Document Detail


Relationships between spatial patterns of colonic pressure and individual movements of content.
MedLine Citation:
PMID:  10666058     Owner:  NLM     Status:  MEDLINE    
Abstract/OtherAbstract:
The aim of this study was to examine the relationship between colonic pressure waves and movement of content. In 11 healthy subjects, pressures were recorded at 10-cm intervals from cecum to rectum for 32 h. In six subjects, transit was simultaneously measured for 8 h after direct cecal instillation of 1.5 mCi of (99m)Tc sulfur colloid. Thirty-two percent of isotope movements were related to nonpropagating activity and twenty-eight percent to propagating sequences. The extent of isotope movement related to propagating sequences (25.1 +/- 2.1 cm) was greater than that due to nonpropagating activity (12.8 +/- 0.7 cm; P = 0.0001). Propagating sequences originated significantly more frequently (P = 0.004) and propagated further (P = 0.0006) in the proximal compared with the distal colon. Only 36% of propagating sequences were propulsive of content, and compared with nonpropulsive sequences, these propagated further (41 +/- 6 vs. 27 +/- 2 cm; P < 0.05) and had a higher probability of originating proximally (P = 0.0003), a higher pressure wave amplitude (50 +/- 5 vs. 34 +/- 4 mmHg; P = 0.0001), and slower velocity (2.2 +/- 0.3 vs. 3.6 +/- 0.47 cm/s; P = 0.02). We conclude that most movements of colonic content are related to pressure waves. There is marked regional variation in the prevalence, velocity, and extent of propagation of propagating pressure wave sequences, which are an important mechanism for transporting content over long distances. The effectiveness of transport by a propagating sequence is influenced by its site of origin, amplitude, and velocity.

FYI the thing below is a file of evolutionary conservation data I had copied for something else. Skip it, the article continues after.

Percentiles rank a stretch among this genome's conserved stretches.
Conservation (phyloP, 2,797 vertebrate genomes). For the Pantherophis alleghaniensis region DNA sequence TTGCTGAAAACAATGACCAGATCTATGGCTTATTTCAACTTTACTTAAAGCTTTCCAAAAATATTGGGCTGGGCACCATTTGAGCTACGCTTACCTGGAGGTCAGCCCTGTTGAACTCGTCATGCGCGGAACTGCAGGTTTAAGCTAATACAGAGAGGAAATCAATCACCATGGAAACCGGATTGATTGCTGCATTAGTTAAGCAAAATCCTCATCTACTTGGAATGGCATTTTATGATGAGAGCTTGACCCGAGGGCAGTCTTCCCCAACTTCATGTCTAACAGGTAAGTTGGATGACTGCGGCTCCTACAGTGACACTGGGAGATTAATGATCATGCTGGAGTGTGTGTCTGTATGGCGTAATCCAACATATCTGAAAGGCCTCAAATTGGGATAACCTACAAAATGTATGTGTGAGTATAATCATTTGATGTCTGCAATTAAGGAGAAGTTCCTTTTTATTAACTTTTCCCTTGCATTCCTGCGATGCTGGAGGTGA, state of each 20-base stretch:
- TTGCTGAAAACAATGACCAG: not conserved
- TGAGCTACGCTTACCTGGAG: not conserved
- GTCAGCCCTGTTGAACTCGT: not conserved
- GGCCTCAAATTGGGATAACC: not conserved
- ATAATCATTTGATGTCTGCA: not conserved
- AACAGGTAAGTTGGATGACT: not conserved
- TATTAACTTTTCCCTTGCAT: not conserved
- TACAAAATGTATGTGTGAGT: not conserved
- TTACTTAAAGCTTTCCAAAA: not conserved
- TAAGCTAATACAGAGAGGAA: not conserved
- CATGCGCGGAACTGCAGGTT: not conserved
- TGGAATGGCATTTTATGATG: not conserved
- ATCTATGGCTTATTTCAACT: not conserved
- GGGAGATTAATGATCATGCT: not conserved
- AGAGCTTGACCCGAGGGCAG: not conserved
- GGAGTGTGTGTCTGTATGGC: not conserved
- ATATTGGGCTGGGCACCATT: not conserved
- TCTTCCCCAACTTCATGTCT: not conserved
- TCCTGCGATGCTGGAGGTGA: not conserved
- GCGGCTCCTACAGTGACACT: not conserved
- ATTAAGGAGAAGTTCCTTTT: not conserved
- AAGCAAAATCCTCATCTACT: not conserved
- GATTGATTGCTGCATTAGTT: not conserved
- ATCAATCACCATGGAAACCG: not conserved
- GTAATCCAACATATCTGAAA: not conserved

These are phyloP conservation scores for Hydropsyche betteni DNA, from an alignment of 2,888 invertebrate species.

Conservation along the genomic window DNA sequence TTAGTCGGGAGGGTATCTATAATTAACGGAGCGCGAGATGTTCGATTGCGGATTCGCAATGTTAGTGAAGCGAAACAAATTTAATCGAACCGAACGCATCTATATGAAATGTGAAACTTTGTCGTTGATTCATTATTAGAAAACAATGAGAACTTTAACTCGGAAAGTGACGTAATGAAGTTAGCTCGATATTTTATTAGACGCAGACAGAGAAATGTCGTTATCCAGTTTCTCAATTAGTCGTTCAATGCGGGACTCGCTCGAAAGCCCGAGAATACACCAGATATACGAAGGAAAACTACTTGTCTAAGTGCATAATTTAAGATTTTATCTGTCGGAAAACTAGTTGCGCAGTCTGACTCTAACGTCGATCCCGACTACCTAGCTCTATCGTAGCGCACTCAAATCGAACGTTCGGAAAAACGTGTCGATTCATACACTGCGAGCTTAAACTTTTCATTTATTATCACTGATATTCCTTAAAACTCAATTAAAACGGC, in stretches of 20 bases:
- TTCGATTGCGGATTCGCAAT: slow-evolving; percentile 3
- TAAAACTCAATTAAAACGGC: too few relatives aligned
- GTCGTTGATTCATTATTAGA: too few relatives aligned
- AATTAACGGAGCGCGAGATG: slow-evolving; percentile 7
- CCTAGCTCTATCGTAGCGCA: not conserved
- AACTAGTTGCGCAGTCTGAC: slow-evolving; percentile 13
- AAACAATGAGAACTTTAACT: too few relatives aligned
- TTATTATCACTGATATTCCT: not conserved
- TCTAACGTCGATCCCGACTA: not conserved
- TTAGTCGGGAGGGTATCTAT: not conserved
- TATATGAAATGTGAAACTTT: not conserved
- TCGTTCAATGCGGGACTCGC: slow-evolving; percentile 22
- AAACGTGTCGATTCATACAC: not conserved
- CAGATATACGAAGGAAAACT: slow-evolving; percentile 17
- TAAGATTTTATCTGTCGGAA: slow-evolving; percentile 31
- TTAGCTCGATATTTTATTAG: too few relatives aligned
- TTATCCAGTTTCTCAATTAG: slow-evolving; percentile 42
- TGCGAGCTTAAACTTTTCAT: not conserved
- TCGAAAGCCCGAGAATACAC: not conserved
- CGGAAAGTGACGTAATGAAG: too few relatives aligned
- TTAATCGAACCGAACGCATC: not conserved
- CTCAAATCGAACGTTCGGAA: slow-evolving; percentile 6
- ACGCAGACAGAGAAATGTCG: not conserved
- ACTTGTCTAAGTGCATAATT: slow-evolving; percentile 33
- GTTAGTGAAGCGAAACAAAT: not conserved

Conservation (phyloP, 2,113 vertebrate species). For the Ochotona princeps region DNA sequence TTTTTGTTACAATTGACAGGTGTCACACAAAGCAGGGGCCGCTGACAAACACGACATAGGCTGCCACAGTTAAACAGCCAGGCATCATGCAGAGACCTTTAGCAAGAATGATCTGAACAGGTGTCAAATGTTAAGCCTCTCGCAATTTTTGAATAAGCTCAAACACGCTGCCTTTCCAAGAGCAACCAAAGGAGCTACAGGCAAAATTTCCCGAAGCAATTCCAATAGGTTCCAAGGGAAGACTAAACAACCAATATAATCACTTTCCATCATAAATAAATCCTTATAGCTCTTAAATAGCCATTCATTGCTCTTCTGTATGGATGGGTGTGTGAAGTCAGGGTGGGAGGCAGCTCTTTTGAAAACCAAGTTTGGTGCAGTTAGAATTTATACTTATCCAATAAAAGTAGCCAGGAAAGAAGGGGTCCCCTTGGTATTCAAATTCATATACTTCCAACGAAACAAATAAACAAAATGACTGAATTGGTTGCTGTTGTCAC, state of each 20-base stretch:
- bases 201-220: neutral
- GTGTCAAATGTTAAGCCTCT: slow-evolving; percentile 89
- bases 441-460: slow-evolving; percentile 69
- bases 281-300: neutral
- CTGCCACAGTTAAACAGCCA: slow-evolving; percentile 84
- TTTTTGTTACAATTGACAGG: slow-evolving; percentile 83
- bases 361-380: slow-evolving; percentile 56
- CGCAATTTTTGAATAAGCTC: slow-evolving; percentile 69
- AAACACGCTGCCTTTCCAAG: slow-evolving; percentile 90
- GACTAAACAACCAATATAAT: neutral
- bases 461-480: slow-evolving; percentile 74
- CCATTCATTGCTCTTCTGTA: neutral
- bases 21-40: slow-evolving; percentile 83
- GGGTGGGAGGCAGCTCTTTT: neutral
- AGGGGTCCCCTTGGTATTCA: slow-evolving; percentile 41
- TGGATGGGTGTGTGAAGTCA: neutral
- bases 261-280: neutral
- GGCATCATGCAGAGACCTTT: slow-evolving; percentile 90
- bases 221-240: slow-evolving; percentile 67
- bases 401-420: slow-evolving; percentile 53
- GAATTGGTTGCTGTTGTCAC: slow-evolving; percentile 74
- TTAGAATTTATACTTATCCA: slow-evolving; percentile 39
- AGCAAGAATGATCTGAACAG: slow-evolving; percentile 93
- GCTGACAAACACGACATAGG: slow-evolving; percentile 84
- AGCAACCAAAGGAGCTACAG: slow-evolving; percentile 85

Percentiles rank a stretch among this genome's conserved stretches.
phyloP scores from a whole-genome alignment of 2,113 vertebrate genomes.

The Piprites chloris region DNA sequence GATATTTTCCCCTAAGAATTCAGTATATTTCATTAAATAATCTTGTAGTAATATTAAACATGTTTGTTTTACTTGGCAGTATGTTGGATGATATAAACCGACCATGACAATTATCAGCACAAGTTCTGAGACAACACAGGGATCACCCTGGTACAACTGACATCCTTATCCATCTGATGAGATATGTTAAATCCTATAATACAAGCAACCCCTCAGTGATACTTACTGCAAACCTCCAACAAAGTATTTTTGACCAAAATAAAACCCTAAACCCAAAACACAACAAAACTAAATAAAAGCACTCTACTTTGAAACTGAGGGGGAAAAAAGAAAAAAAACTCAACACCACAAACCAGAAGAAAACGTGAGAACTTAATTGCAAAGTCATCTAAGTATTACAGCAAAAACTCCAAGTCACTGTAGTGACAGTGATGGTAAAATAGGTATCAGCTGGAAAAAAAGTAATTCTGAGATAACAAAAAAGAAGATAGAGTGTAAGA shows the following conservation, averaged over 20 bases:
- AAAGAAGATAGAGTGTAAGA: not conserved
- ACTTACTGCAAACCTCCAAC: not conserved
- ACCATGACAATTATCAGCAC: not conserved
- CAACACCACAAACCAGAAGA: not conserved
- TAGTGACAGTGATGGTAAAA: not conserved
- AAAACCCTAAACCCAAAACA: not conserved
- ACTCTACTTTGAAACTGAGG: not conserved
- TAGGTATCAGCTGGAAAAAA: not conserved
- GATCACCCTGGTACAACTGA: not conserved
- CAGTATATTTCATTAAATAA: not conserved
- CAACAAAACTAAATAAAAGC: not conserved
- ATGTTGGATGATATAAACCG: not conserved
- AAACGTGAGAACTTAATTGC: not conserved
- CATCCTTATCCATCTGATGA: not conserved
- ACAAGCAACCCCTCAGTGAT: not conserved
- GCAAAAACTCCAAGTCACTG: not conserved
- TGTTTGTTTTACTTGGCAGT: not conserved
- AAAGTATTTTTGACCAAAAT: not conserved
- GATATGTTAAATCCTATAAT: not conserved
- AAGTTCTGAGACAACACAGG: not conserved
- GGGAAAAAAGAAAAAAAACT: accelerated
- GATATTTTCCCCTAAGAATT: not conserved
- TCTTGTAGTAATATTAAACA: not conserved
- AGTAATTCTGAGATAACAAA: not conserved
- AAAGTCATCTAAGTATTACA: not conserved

Authors:
I J Cook; Y Furukawa; V Panagopoulos; P J Collins; J Dent
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Publication Detail:
Type:  Journal Article; Research Support, Non-U.S. Gov't    
Journal Detail:
Title:  American journal of physiology. Gastrointestinal and liver physiology     Volume:  278     ISSN:  0193-1857     ISO Abbreviation:  Am. J. Physiol. Gastrointest. Liver Physiol.     Publication Date:  2000 Feb 
Date Detail:
Created Date:  2000-03-02     Completed Date:  2000-03-02     Revised Date:  2006-11-15    
Medline Journal Info:
Nlm Unique ID:  100901227     Medline TA:  Am J Physiol Gastrointest Liver Physiol     Country:  UNITED STATES    
Other Details:
Languages:  eng     Pagination:  G329-41     Citation Subset:  IM    
Affiliation:
Department of Medicine, Royal Adelaide Hospital, University of Adelaide, Adelaide 5000, Australia. I.Cook@unsw.edu.au
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MeSH Terms
Descriptor/Qualifier:
Adolescent
Adult
Cecum / physiology
Colon / physiology*,  radionuclide imaging
Gastrointestinal Motility*
Humans
Male
Manometry
Pressure*
Rectum / physiology
Technetium Tc 99m Sulfur Colloid / diagnostic use
Chemical
Reg. No./Substance:
0/Technetium Tc 99m Sulfur Colloid

From MEDLINE®/PubMed®, a database of the U.S. National Library of Medicine


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